LONDON (Reuters) - Archaeologists have stumbled across the first underwater evidence of Stone Age settlements in Britain.
A team from the University of Newcastle upon Tyne in northeast England say they found flint artifacts including tools and arrowheads off the coast near Tynemouth during a training session to prepare them for dive searches elsewhere.
They say the items pinpoint two sites dating as far back as 10,000 years ago which would once have been on dry land but were gradually submerged as sea levels rose after the end of the last Ice Age. Dr. Penny Spikins, the archaeologist leading the team, said she had originally applied for funding to search for this type of site in Scotland and had been amazed to find the items lying undisturbed on the sea bed near such a built-up area.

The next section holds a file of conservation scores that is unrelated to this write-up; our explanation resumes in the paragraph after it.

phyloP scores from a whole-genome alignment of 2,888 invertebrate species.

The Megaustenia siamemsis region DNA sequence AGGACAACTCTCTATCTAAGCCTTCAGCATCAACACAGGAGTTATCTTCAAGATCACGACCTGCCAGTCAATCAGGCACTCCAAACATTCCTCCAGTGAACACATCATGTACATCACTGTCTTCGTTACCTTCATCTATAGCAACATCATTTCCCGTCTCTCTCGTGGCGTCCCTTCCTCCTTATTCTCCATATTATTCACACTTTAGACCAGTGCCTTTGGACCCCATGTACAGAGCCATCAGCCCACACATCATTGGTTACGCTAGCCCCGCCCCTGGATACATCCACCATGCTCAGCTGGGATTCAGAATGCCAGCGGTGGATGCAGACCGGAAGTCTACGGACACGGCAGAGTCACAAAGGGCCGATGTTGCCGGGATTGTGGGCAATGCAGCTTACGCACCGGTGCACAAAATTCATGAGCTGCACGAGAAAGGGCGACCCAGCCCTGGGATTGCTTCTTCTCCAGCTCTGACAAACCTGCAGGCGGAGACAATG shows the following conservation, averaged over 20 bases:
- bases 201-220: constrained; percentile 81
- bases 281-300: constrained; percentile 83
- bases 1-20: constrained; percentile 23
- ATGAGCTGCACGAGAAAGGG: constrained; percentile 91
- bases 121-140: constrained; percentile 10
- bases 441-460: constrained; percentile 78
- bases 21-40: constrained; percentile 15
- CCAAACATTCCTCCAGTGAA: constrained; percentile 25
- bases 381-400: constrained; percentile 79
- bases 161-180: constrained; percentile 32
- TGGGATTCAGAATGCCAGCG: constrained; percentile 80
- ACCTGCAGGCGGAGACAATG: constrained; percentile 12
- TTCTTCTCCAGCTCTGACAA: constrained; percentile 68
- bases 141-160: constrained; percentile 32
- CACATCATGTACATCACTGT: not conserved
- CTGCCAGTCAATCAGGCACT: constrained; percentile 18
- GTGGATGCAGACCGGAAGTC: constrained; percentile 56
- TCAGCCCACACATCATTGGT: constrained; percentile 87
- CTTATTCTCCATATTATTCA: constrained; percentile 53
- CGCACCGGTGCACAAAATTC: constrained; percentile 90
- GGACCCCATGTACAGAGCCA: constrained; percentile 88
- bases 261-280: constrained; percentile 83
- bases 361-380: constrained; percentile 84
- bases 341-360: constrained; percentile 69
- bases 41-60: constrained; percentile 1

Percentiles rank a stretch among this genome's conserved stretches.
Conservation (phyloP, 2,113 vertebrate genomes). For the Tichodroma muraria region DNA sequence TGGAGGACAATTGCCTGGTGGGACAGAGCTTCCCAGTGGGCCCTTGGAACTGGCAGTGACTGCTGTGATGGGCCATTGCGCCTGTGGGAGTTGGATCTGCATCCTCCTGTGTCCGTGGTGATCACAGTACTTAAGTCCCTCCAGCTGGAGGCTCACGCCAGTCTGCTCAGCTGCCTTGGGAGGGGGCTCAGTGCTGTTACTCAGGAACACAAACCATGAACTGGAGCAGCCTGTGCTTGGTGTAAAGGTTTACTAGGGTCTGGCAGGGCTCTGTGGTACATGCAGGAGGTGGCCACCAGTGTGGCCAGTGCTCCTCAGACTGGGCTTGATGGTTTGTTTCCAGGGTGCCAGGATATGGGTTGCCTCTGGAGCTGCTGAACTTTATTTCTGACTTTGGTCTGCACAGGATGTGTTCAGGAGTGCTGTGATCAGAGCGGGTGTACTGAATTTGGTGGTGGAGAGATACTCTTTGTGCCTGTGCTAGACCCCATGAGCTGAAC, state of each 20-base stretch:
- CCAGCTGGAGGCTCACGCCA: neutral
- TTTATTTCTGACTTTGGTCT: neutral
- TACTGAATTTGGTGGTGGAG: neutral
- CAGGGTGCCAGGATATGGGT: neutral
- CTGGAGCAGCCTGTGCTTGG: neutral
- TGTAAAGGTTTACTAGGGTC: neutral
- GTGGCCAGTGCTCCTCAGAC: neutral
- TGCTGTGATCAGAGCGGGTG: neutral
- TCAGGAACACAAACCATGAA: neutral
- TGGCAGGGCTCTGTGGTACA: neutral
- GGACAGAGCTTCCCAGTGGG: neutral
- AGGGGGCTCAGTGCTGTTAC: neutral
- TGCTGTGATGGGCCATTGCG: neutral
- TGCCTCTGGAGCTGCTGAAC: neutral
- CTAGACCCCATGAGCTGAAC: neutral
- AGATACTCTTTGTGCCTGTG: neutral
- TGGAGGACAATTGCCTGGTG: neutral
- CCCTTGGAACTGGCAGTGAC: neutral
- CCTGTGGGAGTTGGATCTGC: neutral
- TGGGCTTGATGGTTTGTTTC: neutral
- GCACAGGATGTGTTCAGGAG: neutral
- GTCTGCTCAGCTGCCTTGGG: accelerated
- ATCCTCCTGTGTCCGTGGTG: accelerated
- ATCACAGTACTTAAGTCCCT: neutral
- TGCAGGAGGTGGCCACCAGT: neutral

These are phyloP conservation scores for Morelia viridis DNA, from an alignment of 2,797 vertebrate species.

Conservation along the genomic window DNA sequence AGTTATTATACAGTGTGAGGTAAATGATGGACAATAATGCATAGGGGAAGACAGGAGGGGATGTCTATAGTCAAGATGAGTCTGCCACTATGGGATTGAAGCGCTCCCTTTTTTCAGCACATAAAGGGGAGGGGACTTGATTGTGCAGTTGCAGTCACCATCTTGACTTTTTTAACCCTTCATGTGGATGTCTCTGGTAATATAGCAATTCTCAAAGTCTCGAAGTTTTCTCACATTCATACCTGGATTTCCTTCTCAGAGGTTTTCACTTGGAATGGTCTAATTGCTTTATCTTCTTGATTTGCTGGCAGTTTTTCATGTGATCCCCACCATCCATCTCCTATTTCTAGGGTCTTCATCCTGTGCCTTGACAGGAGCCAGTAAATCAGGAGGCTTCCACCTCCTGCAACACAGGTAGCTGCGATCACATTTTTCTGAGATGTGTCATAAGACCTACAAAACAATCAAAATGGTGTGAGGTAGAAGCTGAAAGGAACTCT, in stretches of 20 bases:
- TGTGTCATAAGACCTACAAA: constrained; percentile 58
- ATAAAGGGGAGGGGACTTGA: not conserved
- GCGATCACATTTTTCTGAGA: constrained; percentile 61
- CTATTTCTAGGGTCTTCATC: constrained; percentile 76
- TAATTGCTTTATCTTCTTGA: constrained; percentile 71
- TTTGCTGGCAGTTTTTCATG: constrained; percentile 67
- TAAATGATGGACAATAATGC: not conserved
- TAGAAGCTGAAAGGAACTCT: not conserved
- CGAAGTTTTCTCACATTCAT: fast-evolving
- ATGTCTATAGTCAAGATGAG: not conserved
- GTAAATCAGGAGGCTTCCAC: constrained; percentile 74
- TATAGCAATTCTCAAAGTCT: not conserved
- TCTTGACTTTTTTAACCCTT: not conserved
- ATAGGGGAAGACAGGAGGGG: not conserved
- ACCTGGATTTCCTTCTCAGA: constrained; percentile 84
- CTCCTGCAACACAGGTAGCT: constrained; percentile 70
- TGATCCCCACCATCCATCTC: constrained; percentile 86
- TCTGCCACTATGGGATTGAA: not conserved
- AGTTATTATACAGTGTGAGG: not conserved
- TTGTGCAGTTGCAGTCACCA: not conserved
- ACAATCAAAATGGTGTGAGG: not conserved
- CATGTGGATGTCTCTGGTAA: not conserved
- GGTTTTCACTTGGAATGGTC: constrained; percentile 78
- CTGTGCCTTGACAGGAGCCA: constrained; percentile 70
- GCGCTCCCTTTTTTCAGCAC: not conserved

"It was a totally stunning find really because although we'd prepared ourselves to be looking for these type of sites... we hadn't really started the project when we already came across these types of artifacts," she told Reuters.
"These sites are set to provide us with a unique opportunity to begin to understand early Mesolithic coastal occupation," Spikins said.
According to the team, one site dates back to the late Mesolithic period 8,500 to 5,000 years ago while the other, found further out to sea, is thought to be early Mesolithic -- 8,500 to 10,000 years ago.
Mesolithic people were hunter-gatherers and lived in the Middle Stone Age which began around 10,000 years ago. http://story.news.yahoo.com/news?tmpl=story&u=/nm/20030911/sc_nm/britain_stoneage_dc_1